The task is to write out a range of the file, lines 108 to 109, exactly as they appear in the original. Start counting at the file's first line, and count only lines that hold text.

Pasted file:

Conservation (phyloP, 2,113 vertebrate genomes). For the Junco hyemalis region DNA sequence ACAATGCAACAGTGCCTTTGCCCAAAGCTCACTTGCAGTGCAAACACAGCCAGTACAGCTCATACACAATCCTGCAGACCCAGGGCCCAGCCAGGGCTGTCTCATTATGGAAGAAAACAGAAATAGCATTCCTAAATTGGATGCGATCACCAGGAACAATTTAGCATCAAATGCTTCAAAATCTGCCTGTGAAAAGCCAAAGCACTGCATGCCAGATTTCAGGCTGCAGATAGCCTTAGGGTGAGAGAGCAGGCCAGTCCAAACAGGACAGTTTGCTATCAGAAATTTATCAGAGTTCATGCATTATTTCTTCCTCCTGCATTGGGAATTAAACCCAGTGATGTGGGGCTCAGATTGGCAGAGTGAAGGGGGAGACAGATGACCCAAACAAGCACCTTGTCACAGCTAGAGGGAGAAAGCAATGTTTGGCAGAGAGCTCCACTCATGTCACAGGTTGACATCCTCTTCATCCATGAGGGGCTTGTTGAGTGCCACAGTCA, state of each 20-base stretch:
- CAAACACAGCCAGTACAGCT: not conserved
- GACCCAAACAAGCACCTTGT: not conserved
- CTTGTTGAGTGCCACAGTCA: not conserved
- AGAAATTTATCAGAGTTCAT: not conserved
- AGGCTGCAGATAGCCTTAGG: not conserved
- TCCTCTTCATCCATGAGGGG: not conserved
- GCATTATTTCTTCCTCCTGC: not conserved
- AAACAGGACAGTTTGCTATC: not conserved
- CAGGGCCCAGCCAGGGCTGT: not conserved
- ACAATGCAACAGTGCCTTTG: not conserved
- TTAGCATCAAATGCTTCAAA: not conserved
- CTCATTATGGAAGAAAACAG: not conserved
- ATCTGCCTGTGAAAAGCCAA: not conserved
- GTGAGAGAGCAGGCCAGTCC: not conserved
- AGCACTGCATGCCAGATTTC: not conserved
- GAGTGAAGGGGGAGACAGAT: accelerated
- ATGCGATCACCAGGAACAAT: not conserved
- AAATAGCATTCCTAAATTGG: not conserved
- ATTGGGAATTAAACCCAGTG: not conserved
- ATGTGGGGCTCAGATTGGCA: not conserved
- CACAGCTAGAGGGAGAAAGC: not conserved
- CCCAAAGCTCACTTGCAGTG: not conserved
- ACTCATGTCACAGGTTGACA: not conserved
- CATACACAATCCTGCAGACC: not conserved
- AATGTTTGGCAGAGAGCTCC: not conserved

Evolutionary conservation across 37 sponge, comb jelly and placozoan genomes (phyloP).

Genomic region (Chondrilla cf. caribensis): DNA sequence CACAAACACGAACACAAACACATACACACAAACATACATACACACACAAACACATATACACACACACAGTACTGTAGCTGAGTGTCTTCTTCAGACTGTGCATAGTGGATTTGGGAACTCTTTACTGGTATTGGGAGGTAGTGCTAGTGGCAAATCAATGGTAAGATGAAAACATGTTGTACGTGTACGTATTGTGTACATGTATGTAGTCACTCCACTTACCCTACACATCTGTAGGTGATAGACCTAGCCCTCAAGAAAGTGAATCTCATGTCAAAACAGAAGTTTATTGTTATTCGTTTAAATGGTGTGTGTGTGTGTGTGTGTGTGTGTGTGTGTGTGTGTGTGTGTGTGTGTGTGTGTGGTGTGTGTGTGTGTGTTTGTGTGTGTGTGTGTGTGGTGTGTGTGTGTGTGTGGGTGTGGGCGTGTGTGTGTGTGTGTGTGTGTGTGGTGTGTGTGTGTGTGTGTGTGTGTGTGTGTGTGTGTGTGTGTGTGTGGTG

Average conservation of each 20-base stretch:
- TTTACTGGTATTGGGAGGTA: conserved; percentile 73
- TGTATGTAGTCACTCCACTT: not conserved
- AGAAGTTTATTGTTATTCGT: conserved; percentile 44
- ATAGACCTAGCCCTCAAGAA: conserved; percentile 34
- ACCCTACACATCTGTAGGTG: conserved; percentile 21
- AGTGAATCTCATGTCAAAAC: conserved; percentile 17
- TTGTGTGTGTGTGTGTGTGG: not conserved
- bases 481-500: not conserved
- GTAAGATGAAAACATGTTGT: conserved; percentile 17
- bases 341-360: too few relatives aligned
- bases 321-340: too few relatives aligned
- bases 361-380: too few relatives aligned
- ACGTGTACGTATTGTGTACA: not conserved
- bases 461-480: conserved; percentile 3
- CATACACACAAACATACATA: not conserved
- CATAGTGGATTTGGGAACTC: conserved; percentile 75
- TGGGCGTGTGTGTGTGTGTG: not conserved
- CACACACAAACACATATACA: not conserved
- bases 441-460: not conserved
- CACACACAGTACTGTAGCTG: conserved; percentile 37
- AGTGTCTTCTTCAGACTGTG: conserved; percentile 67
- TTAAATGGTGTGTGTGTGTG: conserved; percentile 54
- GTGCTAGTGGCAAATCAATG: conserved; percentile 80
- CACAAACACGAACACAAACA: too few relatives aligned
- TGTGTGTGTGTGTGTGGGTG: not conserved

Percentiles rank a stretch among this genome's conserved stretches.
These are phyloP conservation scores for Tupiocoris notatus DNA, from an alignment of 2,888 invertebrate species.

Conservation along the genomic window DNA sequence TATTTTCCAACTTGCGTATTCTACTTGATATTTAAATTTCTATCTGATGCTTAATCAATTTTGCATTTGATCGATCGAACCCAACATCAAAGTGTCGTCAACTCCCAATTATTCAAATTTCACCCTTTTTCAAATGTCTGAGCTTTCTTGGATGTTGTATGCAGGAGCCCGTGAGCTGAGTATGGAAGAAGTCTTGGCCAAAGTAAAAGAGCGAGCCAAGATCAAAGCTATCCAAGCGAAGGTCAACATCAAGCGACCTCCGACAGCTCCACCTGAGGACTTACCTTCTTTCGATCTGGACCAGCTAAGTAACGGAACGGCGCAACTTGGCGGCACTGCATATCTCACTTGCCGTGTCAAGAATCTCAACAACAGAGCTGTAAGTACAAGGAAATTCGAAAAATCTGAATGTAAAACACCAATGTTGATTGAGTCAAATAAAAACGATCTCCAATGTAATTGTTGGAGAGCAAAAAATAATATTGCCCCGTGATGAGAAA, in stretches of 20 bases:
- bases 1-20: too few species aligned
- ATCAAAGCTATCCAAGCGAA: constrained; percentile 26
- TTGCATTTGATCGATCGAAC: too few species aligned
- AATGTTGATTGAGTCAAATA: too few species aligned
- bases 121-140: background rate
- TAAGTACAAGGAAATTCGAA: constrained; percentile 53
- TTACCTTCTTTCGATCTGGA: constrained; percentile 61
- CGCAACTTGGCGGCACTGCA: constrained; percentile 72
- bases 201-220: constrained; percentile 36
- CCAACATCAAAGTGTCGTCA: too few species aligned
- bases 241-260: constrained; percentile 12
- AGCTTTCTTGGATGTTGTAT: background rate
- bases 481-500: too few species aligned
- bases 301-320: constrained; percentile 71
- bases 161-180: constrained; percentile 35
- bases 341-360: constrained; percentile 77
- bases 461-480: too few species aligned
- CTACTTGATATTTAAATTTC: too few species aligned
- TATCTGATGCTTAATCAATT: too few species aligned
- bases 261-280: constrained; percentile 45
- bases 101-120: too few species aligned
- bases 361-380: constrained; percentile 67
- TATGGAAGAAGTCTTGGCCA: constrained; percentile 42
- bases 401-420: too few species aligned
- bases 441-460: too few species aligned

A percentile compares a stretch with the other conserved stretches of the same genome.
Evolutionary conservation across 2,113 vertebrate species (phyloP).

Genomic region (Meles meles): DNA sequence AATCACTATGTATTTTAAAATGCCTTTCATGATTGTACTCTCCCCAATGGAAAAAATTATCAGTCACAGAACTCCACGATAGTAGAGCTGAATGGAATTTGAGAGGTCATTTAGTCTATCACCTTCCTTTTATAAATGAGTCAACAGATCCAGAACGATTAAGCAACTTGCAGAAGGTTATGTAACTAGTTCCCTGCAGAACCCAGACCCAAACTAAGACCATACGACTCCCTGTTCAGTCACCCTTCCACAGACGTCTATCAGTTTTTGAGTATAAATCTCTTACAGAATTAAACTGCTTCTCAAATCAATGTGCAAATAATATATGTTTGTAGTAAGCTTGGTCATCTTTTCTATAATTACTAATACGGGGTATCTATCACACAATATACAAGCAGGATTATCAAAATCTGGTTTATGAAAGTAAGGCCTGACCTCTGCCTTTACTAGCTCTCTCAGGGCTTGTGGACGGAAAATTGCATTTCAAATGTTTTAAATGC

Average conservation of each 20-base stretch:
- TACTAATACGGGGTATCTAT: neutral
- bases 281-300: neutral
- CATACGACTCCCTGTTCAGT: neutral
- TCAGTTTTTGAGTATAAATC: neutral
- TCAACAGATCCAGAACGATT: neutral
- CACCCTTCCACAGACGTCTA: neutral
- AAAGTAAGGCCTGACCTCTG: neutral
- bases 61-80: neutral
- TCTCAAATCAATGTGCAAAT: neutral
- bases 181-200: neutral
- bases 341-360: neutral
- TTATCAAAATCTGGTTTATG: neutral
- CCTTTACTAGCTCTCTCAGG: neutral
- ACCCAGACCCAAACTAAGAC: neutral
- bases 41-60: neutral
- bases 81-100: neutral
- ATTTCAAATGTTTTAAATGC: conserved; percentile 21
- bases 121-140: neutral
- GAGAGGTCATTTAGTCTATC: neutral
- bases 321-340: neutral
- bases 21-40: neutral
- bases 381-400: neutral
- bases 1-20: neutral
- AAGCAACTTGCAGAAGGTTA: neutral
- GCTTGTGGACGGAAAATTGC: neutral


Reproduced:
- bases 381-400: neutral
- bases 1-20: neutral